Blaine says that about three years ago, everything stopped making sense.

“Look at what is happening. It is happening in other parts of the country, but even here,” he says.

“The culture has changed, an influx of different people has changed it, changing lifestyles have changed it, the economy has changed it in the last year some. I’m not trying to change the culture, I’m just trying to figure out how to quit looking like wagon wheel makers in the age of the automobile.”

He initially was working on getting a food cart. He said he worked up a business plan and met with a business mentor group, but in the end tightened lending standards made it impossible for him to get a loan.

After one particularly bad meeting on a sunny January day, Blaine said he drove by the Fish Lake trailhead and watched as walkers and bikers headed out.

“Why did this get so complicated? It’s grown unnecessarily,” he remembers wondering. “All I wanted to do was just set up a table there and sell some food.”

So, that’s what he decided to do. He put self-imposed restrictions on Pop-Up to prevent it from getting out of control. He spent only $100 starting it and uses donations he raises at the meal to fund the next event.

On the other end of the scale, Hansen’s feat – selling out a 15-course, $300-a-seat, eight-hour meal – is perhaps the biggest indicator of the changing face of Spokane dining.

The dinner, dubbed simply 15, is just the first in a series of indulgences he’s dreaming up. He’s planning another for Halloween called “Wonderland” where the food will be in disguise (“It will look like something, but it isn’t really that. It will be something else,” he says).

He’s also considering another dinner for the new year – a masquerade ball, perhaps.

“One of our philosophies is not to just have the food be a precursor to an event, but we want the food to be the event itself,” Hansen says.

“I think we all know what we need to do, it’s just making that leap and taking the risk of doing it. There are people out there who appreciate it and will join it.”

The latest group to join the scene is Ghetto Gourmand, a traveling dinner party. Invitations for the inaugural VIP event were delivered hidden inside a book. The location and a password for entry were sent just the day before the dinner.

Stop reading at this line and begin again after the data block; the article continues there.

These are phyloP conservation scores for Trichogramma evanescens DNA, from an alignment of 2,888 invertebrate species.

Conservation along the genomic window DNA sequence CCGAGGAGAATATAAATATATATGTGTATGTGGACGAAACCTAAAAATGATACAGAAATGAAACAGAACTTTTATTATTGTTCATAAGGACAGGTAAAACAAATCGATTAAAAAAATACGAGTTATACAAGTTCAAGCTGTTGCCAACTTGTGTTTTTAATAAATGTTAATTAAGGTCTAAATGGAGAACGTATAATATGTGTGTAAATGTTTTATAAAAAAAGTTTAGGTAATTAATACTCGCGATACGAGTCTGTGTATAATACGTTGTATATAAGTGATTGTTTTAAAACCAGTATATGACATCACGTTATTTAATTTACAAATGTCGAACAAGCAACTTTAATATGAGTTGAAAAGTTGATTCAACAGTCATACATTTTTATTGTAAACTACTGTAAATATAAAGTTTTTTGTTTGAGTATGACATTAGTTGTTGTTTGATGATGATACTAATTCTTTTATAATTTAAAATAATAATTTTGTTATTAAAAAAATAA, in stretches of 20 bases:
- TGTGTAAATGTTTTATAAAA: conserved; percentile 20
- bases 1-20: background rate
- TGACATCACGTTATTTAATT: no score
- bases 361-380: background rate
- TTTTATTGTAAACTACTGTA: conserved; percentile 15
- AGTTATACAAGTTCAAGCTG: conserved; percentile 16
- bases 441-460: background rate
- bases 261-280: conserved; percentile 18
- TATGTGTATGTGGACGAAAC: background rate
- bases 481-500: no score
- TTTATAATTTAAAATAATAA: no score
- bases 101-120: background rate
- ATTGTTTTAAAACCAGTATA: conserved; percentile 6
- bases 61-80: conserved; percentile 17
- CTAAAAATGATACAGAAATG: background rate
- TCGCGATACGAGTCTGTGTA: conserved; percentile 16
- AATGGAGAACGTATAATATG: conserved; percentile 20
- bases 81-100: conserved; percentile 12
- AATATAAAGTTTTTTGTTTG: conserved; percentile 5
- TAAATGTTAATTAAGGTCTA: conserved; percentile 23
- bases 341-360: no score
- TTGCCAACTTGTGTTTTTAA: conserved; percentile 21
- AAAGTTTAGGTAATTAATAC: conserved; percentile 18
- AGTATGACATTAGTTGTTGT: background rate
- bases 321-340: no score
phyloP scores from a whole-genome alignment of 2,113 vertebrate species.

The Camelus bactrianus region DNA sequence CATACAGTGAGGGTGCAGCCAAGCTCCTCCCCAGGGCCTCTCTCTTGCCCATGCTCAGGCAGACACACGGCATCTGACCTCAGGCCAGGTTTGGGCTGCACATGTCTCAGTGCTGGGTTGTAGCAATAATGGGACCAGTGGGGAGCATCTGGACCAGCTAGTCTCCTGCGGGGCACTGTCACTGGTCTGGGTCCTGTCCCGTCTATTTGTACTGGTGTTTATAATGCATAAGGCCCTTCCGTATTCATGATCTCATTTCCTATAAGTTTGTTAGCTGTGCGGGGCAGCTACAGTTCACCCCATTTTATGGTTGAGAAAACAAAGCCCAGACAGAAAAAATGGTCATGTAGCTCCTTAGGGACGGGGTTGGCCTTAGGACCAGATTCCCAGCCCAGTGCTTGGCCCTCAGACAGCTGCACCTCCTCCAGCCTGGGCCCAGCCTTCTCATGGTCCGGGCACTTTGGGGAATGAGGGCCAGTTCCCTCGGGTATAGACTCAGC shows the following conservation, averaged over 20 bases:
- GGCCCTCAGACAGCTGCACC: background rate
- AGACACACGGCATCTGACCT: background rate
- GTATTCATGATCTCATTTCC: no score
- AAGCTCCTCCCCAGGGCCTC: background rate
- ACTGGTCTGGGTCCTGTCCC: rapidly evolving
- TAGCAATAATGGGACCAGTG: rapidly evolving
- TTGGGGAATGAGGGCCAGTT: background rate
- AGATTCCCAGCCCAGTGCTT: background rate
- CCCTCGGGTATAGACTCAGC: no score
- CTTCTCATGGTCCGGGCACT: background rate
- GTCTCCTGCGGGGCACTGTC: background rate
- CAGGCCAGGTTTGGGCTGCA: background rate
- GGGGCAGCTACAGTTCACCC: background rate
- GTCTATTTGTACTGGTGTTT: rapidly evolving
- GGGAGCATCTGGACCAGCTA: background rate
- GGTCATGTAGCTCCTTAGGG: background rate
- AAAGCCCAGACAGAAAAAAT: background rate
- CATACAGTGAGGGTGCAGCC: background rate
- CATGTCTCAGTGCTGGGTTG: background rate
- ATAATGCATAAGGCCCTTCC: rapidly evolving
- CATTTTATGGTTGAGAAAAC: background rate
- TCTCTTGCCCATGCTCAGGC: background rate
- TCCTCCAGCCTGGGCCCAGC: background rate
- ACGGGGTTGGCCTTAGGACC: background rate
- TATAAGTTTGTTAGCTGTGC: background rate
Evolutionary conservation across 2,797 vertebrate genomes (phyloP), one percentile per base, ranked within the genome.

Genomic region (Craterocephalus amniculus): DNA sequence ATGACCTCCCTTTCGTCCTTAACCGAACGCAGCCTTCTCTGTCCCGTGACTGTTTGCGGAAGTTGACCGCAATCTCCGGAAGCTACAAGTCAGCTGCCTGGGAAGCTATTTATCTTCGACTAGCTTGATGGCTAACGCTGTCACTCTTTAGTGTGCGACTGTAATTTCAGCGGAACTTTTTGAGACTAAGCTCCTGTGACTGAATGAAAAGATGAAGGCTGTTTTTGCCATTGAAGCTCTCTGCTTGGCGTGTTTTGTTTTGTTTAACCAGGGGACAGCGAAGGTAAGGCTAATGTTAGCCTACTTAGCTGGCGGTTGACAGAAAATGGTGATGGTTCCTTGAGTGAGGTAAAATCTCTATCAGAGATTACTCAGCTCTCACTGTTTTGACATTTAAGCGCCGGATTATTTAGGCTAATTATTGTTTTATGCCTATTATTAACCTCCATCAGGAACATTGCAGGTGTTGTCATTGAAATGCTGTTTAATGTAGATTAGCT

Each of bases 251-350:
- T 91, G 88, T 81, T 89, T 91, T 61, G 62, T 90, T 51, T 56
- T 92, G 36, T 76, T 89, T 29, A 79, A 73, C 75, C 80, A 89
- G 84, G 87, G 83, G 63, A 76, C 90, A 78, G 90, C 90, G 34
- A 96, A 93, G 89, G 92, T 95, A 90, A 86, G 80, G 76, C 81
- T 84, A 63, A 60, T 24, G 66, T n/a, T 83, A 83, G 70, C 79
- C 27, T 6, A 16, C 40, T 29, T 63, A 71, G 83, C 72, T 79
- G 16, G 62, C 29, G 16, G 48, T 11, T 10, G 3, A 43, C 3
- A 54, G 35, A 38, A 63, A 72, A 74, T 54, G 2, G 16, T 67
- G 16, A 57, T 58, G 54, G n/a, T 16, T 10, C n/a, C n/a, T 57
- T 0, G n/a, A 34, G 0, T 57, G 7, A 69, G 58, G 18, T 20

Organizer Amy Nathan is new to Spokane. She and her husband moved back to the area to be closer to family. She’d attended similar underground parties in Chicago and thought it would be the perfect way to meet people.

“I didn’t really know that many people and I wanted to use it as a way to be introduced to our new city and introduce Spokane to new types of food as well,” she says.

Nathan met business partner Teri Dykeman at local hair salon Studio Z when she shared her idea for the dinners with the owner. Dykeman helped hook up chef Daniel Gonzalez for the dinners.

Gonzalez was also pulled back to Spokane to be closer to family after working in Seattle restaurants including 1200 Bistro, Restaurant Zoe and Quinn’s. He spent the last three years cooking for the CEOs of Vulcan Inc., including founder Paul Allen.

Of course, this kind of dining doesn’t appeal to everyone. The locations and sometimes the menu are a mystery until the last minute. Those with limited palates might not find something they like to eat.

Some of the events defy the health district’s regulations and operate without permits. Others skirt the current codes with the hope that there will be a better way to regulate such events soon. (There’s more on that in the accompanying story.)

But for those who are intrigued, here are more particulars on each opportunity:

Pop-Up Restaurant

Who: Chef David Blaine, Latah Bistro

What: A food stand that pops up in random places around town. Blaine’s “random acts of food” have included a grass-fed beef burger on homemade Shepherd’s Grain buns topped with romesco sauce and a side salad. He also made omelets to order, featuring a choice of ingredients including locally grown asparagus, wild local porcini mushrooms, baby arugula from Blaine’s garden, Quillisascut curado aged goat cheese, Amaltheia chevre or Ballard Family Dairy Idaho Cheddar.